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Information Gathering Through Worksheets in Multi-Party Construction Mediations
By: Jerry Palmer, IAM Distinguished Fellow
Email: palmerjer@jpalmerlaw.com            Posted:  July 10, 2015


Most mediators learn early in their practices that we never know as much about the case as the counsel do. The lawyer will always understand more about the risk aversion of the client because of fear of the courtroom, fear of the result, or the balance of opportunity and risk. The mediator will not have seen the witnesses, and can’t evaluate from a cold transcript the nonverbal disclosures that were observed by counsel. In construction cases where the parties have ongoing business relationships that may be impacted by the litigation, the complexity of those relationships cannot be easily communicated during the mediation. Each party undoubtedly has an opinion about the respective liabilities of each of the other parties, but getting them to share that prior to mediation, or even to make an assessment at mediation, is difficult and more likely to be inaccurate than if they gave it careful thought in advance by going through the exercise of filling out a Worksheet.

To this end, I use a Mediation Worksheet by submitting it to counsel in advance of the mediation, asking them to disclose their opinions about the relative liabilities of the parties, the range of damages, and the out of pocket costs to their clients between the date of the mediation and trial. I specify that they should allocate fault in a way that adds up to 100%, but put zero in for their client. The zero designation avoids an overly-fair counsel putting in a reasonable number, while a more aggressive advocate puts in a negligible number. In addition, if there is a dispositive issue, to estimate the percentage chance that it will be decided favorably to that party.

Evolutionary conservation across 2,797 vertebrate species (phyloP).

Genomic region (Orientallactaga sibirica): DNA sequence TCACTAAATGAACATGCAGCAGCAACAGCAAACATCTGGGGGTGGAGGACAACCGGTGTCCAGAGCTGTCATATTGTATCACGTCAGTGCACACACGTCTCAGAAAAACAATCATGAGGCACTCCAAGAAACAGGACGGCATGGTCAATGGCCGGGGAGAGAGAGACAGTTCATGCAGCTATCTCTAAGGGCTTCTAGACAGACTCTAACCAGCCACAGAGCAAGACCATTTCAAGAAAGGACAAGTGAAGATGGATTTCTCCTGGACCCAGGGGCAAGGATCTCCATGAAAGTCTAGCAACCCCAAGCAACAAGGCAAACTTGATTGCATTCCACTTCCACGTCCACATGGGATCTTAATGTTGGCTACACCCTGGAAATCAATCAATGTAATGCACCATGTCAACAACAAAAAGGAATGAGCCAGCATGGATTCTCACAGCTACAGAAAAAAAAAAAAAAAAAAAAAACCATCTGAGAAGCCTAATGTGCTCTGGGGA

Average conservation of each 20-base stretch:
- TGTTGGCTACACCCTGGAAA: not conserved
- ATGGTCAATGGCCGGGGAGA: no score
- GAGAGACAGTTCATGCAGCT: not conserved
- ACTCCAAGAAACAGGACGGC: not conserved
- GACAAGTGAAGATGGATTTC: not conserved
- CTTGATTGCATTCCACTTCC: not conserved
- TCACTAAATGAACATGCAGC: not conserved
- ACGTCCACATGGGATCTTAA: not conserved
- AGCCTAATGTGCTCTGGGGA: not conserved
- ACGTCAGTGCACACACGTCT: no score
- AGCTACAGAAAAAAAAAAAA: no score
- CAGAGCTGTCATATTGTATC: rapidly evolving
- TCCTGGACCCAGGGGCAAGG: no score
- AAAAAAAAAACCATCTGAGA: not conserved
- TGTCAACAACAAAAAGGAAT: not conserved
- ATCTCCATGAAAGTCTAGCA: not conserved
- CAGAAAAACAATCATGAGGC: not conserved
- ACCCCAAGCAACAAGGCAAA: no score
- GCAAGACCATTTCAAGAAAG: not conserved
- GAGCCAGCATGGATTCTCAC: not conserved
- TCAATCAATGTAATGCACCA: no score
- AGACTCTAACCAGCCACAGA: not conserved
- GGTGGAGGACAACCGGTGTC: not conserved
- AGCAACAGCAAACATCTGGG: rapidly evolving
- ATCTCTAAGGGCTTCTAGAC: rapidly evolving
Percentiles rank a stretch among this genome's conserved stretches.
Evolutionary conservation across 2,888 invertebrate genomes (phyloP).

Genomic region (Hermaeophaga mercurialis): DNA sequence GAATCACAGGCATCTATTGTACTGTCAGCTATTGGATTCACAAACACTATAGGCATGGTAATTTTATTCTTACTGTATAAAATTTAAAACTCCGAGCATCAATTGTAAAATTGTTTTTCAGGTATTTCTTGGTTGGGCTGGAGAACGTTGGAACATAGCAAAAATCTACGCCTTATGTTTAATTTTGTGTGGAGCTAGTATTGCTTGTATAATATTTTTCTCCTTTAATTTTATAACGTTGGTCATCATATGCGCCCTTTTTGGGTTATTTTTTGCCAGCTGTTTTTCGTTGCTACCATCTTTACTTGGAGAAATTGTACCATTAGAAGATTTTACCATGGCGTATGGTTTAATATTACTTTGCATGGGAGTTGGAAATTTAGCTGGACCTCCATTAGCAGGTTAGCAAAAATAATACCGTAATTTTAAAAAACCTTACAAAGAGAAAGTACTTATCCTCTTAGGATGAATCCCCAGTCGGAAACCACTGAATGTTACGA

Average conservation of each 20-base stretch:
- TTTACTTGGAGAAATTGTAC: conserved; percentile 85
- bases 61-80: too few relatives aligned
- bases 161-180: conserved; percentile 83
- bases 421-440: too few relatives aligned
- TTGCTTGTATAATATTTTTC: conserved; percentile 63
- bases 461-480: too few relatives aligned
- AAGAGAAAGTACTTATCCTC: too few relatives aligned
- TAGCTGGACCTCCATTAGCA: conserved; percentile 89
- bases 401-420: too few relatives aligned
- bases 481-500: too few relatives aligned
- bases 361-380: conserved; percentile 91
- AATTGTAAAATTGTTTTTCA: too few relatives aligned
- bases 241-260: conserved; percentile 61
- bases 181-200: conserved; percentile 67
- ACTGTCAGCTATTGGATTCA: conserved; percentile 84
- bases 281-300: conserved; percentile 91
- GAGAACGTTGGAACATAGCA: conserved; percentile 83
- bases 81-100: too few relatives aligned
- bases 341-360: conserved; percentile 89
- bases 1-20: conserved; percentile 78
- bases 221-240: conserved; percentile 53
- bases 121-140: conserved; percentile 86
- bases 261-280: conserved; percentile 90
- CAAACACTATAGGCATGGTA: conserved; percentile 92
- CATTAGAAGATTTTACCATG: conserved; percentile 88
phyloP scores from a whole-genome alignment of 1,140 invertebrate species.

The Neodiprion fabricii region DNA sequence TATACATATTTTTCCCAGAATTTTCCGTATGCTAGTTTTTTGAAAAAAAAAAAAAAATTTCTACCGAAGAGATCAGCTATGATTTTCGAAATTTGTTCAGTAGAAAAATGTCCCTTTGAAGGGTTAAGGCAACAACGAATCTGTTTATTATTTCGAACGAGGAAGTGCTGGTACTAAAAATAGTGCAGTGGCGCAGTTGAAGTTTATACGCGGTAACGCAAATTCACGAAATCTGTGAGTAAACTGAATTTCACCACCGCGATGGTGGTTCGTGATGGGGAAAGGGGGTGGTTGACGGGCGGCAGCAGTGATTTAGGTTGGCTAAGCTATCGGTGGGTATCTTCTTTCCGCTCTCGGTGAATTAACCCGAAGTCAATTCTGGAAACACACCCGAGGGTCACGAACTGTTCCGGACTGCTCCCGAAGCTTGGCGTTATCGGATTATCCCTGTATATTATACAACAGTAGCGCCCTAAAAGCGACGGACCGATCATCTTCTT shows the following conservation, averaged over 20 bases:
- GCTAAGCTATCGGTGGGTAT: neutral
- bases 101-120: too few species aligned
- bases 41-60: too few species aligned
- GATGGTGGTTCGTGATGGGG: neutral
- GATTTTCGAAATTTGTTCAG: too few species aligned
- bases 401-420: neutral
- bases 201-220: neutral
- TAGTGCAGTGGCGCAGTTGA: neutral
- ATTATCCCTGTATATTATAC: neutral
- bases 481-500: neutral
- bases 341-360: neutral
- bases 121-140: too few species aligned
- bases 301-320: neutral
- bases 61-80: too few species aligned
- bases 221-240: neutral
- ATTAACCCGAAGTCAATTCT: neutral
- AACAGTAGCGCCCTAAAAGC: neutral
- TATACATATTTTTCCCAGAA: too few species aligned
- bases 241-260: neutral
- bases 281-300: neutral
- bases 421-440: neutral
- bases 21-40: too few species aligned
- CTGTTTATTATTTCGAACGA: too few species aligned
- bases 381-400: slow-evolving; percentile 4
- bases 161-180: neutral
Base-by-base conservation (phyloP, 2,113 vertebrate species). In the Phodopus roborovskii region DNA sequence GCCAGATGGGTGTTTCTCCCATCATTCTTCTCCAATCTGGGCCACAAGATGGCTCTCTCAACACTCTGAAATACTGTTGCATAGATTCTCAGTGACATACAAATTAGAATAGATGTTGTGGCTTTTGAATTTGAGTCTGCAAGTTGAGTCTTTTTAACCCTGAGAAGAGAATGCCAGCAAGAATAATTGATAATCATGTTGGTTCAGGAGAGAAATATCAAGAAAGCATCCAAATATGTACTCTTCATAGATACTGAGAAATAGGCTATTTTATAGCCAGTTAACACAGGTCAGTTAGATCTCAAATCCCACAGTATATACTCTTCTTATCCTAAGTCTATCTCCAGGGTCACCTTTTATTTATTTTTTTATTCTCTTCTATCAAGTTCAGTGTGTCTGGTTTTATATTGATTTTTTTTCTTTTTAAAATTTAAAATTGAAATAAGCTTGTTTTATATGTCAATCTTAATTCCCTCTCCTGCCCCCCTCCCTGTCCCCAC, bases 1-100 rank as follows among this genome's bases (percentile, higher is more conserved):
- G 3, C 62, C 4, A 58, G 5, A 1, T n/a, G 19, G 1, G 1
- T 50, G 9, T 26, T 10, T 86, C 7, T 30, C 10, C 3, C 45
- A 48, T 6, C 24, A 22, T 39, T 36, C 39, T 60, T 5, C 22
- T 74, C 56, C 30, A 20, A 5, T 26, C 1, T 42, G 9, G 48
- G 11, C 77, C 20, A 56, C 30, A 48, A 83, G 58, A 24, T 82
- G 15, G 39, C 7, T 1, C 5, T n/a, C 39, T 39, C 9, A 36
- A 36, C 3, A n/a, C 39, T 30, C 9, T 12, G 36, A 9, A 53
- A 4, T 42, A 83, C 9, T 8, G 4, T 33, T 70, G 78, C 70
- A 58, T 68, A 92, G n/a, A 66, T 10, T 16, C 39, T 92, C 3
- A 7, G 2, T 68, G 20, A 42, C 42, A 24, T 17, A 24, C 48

After obtaining this information, I make a spreadsheet aggregating the information which gives a range of exposure for each party; I use it in caucus to encourage each party to make a greater contribution if they are low. My spreadsheet may well expose that the cost of litigation exceeds the amount in controversy. In addition, a dispositive issue may have a rating that can be used to encourage the plaintiff to reduce its demand. Having this information in advance can help me get initial contributions or critiques of proposed contributions as I try to assemble a pot of money from defendants to satisfy plaintiff’s demand.


A typical multi-party mediation may hope to get at least one demand and one collective offer on the table by the end of the first day. However, with a Mediation Worksheet – and especially in a case where expenses exceed the amount in controversy – I often am successful in getting the entire case resolved in one day.

   

 


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